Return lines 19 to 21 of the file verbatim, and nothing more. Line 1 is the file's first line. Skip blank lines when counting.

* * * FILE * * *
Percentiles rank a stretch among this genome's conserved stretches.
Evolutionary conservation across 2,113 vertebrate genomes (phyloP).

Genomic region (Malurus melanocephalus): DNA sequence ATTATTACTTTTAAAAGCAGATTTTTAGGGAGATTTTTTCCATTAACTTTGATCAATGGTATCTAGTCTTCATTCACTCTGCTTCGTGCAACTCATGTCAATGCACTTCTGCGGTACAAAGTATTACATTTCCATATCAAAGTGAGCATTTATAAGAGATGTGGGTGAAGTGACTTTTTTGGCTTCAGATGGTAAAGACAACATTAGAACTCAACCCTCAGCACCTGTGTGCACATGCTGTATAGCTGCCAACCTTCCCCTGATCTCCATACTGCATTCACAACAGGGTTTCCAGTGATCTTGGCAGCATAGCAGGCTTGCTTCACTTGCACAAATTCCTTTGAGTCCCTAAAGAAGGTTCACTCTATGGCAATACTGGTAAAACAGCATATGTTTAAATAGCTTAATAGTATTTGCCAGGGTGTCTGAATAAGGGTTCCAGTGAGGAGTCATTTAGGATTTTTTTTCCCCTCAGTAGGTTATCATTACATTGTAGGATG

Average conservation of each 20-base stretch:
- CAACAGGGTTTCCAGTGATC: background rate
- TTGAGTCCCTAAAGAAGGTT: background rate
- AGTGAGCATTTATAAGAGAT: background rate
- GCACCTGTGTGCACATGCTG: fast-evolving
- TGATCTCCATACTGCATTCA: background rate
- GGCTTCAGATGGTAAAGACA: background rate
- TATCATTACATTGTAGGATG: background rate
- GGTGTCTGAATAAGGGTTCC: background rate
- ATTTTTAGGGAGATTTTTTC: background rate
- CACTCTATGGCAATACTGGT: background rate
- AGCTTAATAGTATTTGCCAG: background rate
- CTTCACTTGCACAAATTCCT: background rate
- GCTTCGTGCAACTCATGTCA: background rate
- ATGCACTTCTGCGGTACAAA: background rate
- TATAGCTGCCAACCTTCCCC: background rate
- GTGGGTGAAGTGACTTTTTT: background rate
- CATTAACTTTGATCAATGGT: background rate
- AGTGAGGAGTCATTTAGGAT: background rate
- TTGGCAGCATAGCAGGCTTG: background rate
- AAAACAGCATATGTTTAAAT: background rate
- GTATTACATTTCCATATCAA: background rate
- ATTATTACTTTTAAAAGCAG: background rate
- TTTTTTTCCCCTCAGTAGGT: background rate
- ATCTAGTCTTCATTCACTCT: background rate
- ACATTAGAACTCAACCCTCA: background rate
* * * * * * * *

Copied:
- TATAGCTGCCAACCTTCCCC: background rate
- GTGGGTGAAGTGACTTTTTT: background rate
- CATTAACTTTGATCAATGGT: background rate